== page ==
Ponds sometimes develop puzzling conditions. Muddy water, surface films, foam and slimes may develop seemingly without cause, but these conditions are the result of physical, biological, or chemical factors or some combination of these factors. This page discusses some of these conditions and the factors that cause them to develop in stormwater ponds.
Several factors cause stormwater ponds to become muddy. The most common factor is erosion of soils either from runoff of exposed soils in the community or from unstable pond banks that are scoured by wave energy. It is to be expected that while a development is still under construction, its ponds are likely to be muddy. Also, ponds that do not have a vegetated border are likely to be muddy, especially after windstorms. The other most common cause of muddy water in stormwater ponds is biological, the result of fish, turtles, or waterfowl. Common carp (not triploid grass carp) are a significant threat to water clarity because they stir bottom sediments as they feed. Sometimes the spawning of bass causes muddy water in early spring (March-April) as they bed. Likewise, bedding of bream may result in muddy water during the summer months. Ducks, and to a lesser degree geese, also muddy pond water as they sift through sediments for invertebrates and uproot submerged vegetation. Ponds with more than two ducks per acre are more likely to develop muddy water. Rapid changes in water chemistry, though not the most common cause, may result in muddy water. Ponds may become muddy with a rapid change in pH, which may occur as a result of a pollutant that has washed into the pond or the rapid development of an algal bloom. Turbidity and muddy water also may coincide with a turnover event as the rapid mixing of water resuspends sediment. In ponds that are supplemented with well water, turbidity may result from a change in the water source.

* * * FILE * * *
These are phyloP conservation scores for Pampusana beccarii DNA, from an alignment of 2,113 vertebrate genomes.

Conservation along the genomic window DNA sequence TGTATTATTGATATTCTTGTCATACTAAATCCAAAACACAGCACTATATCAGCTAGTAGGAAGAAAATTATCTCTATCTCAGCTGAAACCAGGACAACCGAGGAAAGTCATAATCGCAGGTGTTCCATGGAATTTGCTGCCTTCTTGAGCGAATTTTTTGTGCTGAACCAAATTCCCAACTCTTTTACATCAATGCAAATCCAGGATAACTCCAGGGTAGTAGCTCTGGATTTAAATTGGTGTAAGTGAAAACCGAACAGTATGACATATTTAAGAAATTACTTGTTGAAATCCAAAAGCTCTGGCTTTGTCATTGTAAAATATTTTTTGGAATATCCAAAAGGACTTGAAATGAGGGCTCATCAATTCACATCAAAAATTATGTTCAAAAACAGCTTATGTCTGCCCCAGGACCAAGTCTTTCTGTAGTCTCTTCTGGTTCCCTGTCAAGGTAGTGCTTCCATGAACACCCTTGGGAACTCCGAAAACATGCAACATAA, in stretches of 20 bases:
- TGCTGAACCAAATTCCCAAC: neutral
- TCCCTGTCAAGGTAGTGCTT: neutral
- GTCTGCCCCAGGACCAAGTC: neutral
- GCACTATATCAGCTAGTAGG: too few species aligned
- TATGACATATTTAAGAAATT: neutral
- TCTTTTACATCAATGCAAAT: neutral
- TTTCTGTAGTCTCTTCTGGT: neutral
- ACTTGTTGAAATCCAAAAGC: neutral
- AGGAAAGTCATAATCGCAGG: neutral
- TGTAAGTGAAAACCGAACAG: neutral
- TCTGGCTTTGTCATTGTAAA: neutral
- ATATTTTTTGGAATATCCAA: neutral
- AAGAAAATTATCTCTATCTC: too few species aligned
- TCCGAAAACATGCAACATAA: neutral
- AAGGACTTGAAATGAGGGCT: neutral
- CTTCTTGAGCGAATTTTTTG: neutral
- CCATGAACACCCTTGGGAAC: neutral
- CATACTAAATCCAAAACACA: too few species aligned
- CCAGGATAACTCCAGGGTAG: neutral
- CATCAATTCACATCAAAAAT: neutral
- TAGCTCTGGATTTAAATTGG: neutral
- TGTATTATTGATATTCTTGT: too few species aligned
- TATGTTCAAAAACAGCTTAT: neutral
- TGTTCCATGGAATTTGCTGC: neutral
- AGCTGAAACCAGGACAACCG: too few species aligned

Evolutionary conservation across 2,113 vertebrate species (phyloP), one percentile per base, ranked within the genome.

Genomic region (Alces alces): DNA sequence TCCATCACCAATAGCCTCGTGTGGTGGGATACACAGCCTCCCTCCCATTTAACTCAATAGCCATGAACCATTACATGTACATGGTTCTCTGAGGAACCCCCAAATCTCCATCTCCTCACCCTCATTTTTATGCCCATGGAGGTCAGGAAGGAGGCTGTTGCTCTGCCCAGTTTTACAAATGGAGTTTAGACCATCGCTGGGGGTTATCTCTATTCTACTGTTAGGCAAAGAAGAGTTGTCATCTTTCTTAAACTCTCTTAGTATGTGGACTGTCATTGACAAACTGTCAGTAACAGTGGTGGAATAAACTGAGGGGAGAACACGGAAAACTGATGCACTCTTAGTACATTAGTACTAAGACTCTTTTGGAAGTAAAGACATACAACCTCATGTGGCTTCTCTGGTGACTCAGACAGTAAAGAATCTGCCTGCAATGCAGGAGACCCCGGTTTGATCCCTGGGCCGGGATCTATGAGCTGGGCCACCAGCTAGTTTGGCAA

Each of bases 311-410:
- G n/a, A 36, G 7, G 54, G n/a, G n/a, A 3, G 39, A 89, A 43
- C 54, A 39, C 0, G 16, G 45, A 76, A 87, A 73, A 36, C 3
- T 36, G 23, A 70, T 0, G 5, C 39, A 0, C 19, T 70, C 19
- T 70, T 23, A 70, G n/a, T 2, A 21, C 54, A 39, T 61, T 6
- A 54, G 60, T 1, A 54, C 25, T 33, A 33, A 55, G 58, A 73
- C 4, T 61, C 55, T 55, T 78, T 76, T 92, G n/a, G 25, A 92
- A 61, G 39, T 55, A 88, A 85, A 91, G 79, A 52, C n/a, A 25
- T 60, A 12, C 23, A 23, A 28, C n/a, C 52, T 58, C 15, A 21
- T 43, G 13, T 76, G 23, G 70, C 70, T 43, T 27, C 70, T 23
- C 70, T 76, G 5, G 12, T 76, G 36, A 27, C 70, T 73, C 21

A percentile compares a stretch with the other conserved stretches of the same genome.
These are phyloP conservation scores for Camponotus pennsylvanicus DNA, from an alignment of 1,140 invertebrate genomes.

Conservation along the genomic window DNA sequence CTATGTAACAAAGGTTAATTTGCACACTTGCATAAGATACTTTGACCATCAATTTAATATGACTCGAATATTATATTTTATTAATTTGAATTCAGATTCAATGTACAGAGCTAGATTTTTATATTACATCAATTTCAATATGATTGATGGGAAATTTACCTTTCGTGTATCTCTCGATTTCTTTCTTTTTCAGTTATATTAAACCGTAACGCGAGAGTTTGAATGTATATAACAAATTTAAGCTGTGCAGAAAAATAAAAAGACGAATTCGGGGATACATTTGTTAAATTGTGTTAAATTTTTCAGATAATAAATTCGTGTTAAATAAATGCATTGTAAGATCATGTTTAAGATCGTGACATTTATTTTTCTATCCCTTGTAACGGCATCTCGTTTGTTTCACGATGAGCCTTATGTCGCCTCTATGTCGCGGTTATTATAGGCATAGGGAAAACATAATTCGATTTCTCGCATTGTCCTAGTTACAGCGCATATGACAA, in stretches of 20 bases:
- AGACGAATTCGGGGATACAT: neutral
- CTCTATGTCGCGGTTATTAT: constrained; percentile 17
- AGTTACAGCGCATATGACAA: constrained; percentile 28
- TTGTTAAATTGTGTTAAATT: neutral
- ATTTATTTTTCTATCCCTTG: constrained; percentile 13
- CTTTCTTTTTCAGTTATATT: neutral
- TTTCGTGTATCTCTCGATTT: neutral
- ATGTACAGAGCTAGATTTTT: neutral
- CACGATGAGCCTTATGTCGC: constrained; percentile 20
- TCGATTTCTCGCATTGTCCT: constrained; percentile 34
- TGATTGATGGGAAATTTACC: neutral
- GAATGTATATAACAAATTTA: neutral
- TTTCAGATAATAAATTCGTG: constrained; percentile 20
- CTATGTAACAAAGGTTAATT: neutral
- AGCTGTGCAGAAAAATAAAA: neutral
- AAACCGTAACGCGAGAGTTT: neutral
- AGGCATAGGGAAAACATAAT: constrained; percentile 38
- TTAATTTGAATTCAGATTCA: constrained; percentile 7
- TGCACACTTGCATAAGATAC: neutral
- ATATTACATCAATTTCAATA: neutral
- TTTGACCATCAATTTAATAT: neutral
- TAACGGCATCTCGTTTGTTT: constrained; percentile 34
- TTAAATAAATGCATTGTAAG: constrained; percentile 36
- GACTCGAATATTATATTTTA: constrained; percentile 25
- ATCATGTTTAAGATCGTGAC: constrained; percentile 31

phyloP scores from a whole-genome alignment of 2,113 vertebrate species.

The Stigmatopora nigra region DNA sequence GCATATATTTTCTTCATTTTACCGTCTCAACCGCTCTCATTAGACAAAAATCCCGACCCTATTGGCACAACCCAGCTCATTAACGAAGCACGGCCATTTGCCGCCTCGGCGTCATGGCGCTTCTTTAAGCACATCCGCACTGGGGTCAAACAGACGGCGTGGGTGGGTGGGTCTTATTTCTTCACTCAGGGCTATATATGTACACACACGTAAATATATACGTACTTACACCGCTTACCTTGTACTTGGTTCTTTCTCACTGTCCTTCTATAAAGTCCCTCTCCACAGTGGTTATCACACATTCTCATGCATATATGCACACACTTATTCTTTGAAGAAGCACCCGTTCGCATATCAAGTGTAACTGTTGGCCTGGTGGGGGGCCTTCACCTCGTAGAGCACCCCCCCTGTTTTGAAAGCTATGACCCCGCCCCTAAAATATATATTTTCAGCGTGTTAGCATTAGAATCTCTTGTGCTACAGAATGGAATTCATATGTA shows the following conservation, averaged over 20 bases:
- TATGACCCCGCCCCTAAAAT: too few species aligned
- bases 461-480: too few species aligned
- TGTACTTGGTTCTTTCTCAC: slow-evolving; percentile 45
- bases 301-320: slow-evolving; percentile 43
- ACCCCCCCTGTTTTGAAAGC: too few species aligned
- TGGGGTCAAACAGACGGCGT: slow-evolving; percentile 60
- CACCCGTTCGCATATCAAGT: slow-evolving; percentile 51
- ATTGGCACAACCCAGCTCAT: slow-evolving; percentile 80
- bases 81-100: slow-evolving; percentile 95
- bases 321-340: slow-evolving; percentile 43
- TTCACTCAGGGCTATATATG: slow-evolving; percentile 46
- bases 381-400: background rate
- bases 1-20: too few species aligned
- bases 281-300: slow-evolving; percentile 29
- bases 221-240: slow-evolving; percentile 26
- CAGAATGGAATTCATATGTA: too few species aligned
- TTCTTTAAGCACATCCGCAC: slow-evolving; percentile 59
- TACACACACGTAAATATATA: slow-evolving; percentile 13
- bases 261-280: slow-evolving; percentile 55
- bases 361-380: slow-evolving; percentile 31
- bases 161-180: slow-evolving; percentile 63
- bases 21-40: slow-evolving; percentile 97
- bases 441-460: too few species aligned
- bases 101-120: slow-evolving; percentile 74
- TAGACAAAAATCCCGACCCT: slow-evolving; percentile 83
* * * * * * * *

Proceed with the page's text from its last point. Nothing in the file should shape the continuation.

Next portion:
How can muddy water be cleared?
Muddy water in stormwater ponds is usually a temporary condition. Once contruction is complete, grass and vegetation prevents erosion on the lots and along the pond banks, and stormwater ponds usually clear. At certain times of the year, they may develop muddy water, but the condition usually is short-lived because sediments either settle out or are flushed from the system during the next storm. Eliminating waterfowl is important with ponds that have large populations of ducks. (See section on Controlling Waterfowl) Stabilizing the banks with vegetation also is very important for preventing muddy water. If a pond remains muddy long after construction is complete, the community may need to consult with an engineering firm about a filtration system to remove suspended sediment or an additive that will flocculate clay particles out of the water. Homeowners or HOA members should not apply any additives to stormwater ponds without consulting the local municipality and the site engineer. It is not recommended to add straw or hay to stormwater ponds to remove suspended sediment because the loose straw can clog the outlet and decay of the straw material can cause water quality problems.